Mysterious Box of Photographs Inspires a Globe-Trotting Art Show

(Courtesy of Alan Teller and Jerri Zbiral)

East meets West in an art show that began with a collection of photos found at an estate sale 27 years ago.

Intuit Exhibition Highlights Chicago’s Embrace of Outside Art

Pauline Simon (American, 1898-1976), “Untitled (woman with book),” 1968. Collection of Karl Wirsum and Lorri Gunn.

We visit the local gallery and museum that preserves and promotes unusual art made by unusual people.

Chicago Theater Recommendations from Hedy Weiss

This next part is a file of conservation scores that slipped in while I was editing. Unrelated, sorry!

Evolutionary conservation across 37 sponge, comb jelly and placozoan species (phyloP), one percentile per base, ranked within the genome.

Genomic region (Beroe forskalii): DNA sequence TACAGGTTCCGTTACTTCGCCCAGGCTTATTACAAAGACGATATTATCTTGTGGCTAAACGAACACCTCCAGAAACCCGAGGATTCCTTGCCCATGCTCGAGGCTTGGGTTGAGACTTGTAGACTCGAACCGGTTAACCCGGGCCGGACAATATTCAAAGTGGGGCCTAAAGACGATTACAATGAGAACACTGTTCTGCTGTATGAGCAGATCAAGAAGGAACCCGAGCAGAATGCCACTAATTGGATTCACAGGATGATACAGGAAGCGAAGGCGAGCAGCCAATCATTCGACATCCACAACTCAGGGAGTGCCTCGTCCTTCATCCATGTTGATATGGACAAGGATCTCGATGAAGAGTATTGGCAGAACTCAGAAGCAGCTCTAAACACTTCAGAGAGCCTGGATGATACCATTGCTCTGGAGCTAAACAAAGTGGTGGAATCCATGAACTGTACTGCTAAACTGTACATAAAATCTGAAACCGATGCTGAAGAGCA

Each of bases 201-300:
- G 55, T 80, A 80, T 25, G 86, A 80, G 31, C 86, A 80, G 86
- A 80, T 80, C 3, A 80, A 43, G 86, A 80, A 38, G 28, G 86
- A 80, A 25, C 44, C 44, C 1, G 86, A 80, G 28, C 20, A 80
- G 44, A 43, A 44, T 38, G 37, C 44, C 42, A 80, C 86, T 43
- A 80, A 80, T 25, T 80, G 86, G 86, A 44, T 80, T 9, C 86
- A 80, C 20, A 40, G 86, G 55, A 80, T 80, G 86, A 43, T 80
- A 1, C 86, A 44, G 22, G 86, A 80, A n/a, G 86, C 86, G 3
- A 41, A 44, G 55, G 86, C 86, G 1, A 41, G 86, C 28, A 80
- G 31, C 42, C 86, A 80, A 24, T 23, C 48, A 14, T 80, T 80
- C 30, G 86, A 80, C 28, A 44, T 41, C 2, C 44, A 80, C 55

Zachary Stevenson and Molly Hernandez in “Heartbreak Hotel” at the Broadway Playhouse. (Credit: Brett Beiner)

Theater critic Hedy Weiss gives us her take on a Tennessee Williams classic, an Elvis musical full of glitz and hits and more on Chicago-area stages.

The Big Business of Craft Beer: New Book Tells Goose Island Story

Was the 2011 sale of Chicago’s Goose Island Beer Co. to the Anheuser-Busch InBev company a great American success story, or an epic sellout? We talk barrel-aged beer with Chicago Tribune reporter Josh Noel.

Pitchfork Lineup Includes Debuts by Melkbelly, Nnamdi Ogbonnaya

Two Chicago bands get ready to bring the noise this weekend when they make their debuts at the Pitchfork Music Festival.

Keith Haring’s Chicago Mural Speaks to Youth, Artists

Nearly 30 years ago, artist Keith Haring enlisted the help of 500 Chicago students to paint a 488-foot long mural. Chicago Tonight caught up with a trio of those teens who grew up to be artists themselves.